What They Saw
They looked at purified enzymes from wild-type R. capsulatus and a nifHDK deletion mutant. The latter should only produce the iron-only nitrogenase, if anything. They had to treat the medium to remove as much Mo as possible so as to be able to control the concentration; this reduced the Mo present from around 1 ppb to less than 0.05 ppb (the detection limit).
They found that adding 10μM Mo to cultures growing with no Mo (and thus producing the Fe nitrogenase) greatly increased the amount of ethane produced from acetylene reduction (up to 40% of the ethylene produced). Without Mo, ethane remained constant at about 2% of ethylene. The amount of ethane increased over 72 hours too, up to 68% of ethylene; however, total activity decreased greatly over that time, down to only about 5% of what it had been before adding Mo. The ethane production rate increased for 24 hours and then decreased more slowly than the ethylene rate. This may be due to repression of the Fe nitrogenase, but the authors claim it is not, because the rate decreases more quickly in late-log cultures with chloramphenicol + Mo than with just chloramphenicol (or neither, which was about the same as with chloramphenicol alone). This shows that no new nitrogenase protein is being made even when chloramphenicol is absent, but adding Mo speeds the loss of it.
They also found that the more Mo they added, the higher the proportion of ethane produced (and also the lower the total acetylene reduction activity).
They tested the sensitivity of the system to oxygen, both with and without Mo: in both cases, more oxygen meant less acetylene reduction, though the system with Mo seemed a bit more sensitive (dropping to almost 0% with 1% oxygen while that without Mo only fell to about 20%), but also they noticed that increased oxygen increased the proportion of ethane produced after Mo was added. So somehow oxygen enhanced the Mo effect.
Rhenium, tungsten, and vanadium did not cause anything similar to the Mo effect. The Mo effect was also absent in mutants unable to produce FeMo cofactor (nifE knockouts), so it seems like the cofactor is part of the system. nifQ knockouts seemed to show the effect only at high concentrations of Mo (0.1-1mM); this gene's product is involved in cofactor synthesis at a different step. Mo uptake wasn't an issue; all strains had the same intracellular concentrations.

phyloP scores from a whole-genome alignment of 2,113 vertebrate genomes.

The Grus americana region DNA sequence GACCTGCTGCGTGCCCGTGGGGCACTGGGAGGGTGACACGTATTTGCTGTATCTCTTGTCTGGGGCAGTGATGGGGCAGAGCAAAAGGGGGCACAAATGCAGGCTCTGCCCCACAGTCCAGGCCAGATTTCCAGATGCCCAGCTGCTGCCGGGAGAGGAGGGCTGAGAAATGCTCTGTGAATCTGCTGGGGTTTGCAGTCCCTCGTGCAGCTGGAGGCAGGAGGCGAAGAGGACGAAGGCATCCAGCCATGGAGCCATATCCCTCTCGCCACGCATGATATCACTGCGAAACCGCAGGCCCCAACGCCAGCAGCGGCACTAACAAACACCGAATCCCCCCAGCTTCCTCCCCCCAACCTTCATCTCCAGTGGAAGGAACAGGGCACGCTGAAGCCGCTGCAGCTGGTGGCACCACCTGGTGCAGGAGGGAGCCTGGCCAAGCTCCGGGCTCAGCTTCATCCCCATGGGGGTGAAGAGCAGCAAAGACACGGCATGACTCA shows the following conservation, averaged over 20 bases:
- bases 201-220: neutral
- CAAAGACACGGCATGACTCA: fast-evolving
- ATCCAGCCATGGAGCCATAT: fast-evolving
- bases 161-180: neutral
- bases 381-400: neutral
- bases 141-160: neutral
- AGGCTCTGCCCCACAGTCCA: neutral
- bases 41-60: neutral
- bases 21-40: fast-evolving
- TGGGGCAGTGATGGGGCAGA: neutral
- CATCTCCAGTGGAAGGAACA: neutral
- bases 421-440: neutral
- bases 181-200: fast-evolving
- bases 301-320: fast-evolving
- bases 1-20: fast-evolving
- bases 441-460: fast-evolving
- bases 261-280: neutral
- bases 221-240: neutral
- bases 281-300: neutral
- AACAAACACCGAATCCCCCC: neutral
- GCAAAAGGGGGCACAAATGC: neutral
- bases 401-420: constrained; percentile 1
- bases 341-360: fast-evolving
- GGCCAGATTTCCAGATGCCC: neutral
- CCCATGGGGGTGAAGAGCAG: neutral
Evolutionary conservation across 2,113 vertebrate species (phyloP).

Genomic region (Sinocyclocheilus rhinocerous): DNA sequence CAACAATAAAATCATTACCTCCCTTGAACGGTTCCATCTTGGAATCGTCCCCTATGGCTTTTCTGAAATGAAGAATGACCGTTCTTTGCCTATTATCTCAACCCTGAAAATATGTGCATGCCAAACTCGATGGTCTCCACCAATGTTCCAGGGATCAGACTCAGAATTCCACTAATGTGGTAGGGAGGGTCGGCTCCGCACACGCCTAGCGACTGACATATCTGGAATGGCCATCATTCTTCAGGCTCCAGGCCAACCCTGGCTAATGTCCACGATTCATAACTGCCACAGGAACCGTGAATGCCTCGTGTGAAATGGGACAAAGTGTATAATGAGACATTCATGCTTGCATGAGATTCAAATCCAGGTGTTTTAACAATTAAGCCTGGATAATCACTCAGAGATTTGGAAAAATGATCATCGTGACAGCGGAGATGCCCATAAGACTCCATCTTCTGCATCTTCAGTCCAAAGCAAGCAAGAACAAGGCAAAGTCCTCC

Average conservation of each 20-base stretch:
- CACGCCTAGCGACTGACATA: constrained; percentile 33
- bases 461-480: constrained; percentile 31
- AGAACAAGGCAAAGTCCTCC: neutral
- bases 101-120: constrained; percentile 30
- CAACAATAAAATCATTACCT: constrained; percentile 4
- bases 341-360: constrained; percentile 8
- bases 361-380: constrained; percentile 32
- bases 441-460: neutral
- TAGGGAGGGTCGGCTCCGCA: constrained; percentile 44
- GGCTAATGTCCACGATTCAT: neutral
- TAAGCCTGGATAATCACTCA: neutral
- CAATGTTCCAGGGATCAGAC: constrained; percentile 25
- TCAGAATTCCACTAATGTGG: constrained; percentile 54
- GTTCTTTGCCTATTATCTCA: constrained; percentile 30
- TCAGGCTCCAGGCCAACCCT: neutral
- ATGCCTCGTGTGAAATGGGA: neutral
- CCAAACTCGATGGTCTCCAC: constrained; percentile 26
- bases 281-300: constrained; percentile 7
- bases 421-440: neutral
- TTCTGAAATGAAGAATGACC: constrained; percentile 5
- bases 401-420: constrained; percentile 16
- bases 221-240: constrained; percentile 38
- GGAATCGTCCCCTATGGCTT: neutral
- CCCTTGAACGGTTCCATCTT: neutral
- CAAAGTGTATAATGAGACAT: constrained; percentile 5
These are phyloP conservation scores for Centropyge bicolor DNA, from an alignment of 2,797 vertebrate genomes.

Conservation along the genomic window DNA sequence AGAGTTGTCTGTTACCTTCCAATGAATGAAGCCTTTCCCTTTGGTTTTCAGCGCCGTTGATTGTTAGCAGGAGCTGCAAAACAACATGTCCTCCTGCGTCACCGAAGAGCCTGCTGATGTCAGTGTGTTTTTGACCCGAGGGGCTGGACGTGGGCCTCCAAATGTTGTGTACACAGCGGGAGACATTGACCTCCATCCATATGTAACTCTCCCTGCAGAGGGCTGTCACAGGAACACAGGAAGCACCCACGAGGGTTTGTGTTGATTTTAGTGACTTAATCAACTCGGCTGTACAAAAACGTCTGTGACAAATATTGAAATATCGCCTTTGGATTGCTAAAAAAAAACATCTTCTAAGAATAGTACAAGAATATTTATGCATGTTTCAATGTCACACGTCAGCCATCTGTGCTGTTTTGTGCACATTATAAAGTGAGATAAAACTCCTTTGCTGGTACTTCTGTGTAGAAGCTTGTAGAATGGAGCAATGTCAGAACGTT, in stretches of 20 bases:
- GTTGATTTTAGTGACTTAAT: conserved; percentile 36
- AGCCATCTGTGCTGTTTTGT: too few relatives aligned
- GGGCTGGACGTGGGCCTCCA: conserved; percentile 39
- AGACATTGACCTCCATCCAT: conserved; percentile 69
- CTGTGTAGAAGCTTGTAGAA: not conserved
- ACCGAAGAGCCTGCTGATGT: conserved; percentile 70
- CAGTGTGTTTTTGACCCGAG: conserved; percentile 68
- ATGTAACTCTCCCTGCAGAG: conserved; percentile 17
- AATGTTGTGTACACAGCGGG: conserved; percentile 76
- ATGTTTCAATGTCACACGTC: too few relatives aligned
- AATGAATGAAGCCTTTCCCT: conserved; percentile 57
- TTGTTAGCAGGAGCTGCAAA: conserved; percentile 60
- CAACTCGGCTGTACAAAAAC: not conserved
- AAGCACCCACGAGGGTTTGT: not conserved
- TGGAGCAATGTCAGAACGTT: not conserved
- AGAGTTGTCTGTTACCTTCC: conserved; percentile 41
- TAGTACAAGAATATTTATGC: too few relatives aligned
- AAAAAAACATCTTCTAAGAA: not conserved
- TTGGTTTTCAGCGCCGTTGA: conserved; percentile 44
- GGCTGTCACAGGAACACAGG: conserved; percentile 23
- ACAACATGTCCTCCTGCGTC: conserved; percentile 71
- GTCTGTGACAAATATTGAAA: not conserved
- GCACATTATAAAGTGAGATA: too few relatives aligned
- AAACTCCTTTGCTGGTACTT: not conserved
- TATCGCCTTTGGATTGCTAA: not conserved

Using EPR spectroscopy on purified enzyme, they claim to show that the spectrum for Fe nitrogenase with added Mo is similar to that of the Mo nitrogenase from the wild-type, so it seems like the FeMo cofactor is incorporated into the Fe nitrogenase. I would've liked to see their result for the Fe nitrogenase without added Mo as a control, but I'll have to take their word for it. Though they did do metal analysis that found ratios of Fe to Mo similar to that of the Mo nitrogenase.
The fact that chloramphenicol didn't prevent the Mo effect seemed to show that the proteins required to make FeMoco were present before Mo was added. This was confirmed with lacZ fusions to related genes to observe expression more directly.
What This Means
Is FeMoco actually replacing FeFeco in completed enzymes? Seems more likely that FeMoco is inserting into incomplete apoprotein, but it's hard to distinguish between these possibilities. Considering that the process seems to continue over several days, maybe the FeMoco is actually displacing FeFeco from completed proteins over time. This is supported by the observation of oxygen enhancement of the Mo effect; oxygen seems to make the enzyme more labile.